Independent designer and manufacturer of strain-balanced quantum-well solar cells, QuantaSol Ltd., a spinout from Imperial College, London, has announced what it believes to be the most efficient single junction cell ever manufactured, achieving efficiency levels of 28.3%.
The cell was developed in just two years at its Kingston upon Thames development laboratory in London. This efficiency level of 28.3%, at 500 suns, was recorded at lab level and has been independently tested and certified by Fraunhofer ISE.
QuantaSol is a fabless semiconductor company, which means it specializes in the design and sale of the cells. By working at the bottom of the chain QuantaSol achieves an advantage by outsourcing the fabrication of the devices to a specialized foundry.
QuantaSol therefore concentrates its research and development resources on the end market, relying on pure-play foundries to manufacture the cells on its behalf.
In order to achieve these high levels of efficiency, QuantaSol uses a strain balancing process which is a technique employed to allow the epitaxial crystal growth of nanostructures from materials that have a slightly different ‘lattice constant’ – or regular spacing distance between atoms in the lattice – from each other.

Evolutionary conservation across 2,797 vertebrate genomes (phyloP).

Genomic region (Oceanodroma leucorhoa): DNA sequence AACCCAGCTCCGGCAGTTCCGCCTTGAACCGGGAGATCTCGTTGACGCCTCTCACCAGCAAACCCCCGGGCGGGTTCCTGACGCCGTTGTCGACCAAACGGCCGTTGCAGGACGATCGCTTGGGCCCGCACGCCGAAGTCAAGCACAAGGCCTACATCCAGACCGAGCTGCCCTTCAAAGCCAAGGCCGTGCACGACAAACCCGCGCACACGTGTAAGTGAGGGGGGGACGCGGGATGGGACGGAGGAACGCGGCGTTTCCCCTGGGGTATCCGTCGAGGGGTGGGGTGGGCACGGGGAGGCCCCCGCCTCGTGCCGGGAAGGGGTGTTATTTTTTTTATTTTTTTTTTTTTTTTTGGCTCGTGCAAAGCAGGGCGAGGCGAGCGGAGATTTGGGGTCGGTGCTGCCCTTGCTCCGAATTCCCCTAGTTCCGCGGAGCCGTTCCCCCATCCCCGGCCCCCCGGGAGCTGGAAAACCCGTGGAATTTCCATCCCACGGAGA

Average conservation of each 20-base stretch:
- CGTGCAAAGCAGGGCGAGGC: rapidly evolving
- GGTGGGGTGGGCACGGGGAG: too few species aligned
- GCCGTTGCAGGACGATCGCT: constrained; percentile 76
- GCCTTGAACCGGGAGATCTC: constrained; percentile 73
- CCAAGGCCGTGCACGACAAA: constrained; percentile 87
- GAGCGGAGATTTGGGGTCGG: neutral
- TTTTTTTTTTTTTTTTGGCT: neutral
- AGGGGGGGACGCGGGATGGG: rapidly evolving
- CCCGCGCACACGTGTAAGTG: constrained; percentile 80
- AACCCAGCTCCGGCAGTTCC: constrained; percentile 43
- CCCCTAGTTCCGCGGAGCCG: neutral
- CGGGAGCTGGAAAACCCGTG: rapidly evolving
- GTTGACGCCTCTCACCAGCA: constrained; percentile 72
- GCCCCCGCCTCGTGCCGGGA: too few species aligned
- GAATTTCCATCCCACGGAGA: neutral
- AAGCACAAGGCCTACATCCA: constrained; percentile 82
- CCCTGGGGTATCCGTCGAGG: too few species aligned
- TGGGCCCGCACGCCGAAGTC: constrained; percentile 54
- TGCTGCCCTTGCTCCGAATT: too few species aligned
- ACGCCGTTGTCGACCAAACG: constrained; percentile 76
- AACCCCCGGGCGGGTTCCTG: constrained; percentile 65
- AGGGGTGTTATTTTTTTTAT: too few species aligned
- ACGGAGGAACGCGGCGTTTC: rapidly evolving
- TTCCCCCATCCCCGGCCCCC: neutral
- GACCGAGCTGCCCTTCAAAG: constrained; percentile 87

Dr. Tim Tibbits explains that in order to achieve perfect crystal quality, without so-called defects, all the atoms in the crystal must be arranged perfectly next to one another in the right place – if this does not occur then the electrical properties of the crystal or solar cell made from it deteriorates.
QuantaSol is able to use the technique of strain balancing to achieve perfect crystals of alternating layers of family III-V semiconductor materials, Indium Gallium-Arsenide (InGaAs) and Gallium-Arsenide-Phosphide (GaAsP), even though the two materials, if grown independently, would have different lattice constants to the substrate material, Gallium-Arsenide (GaAs). It is the ability to manufacture this nanomaterial that enhances the absorption and hence efficiency of QuantaSol’s solar cells.
QuantaSol’s CEO, Kevin Arthur told Photovoltaics International that this single junction cell is, “The first step on our product development roadmap towards a multi-junction device, we aren’t planning to offer the single junction for sale unless there is a significant customer interest. However we think that some of the new system ideas that we are seeing would be ideal platforms to utilize the high performance of our single junction but confidentiality agreements preclude any further discussion.”
When asked more about the cost-effectiveness of doing this Kevin said, “We are not yet ready to disclose costs or prices, but our approach is to deploy very much the same production methodologies that are used by manufacturers of LEDs and mobile phone power amplifiers. CPV is a very high volume opportunity and demands an approach that can support Gigawatts of production per year.”
QuantaSol has recently completed a £2m second funding round which Kevin said will be put towards increasing the size of the team, which is currently made up of 13 people, and to help fund the research and development of a multi-junction cell which QuantaSol hopes will have the highest efficiency ever recorded.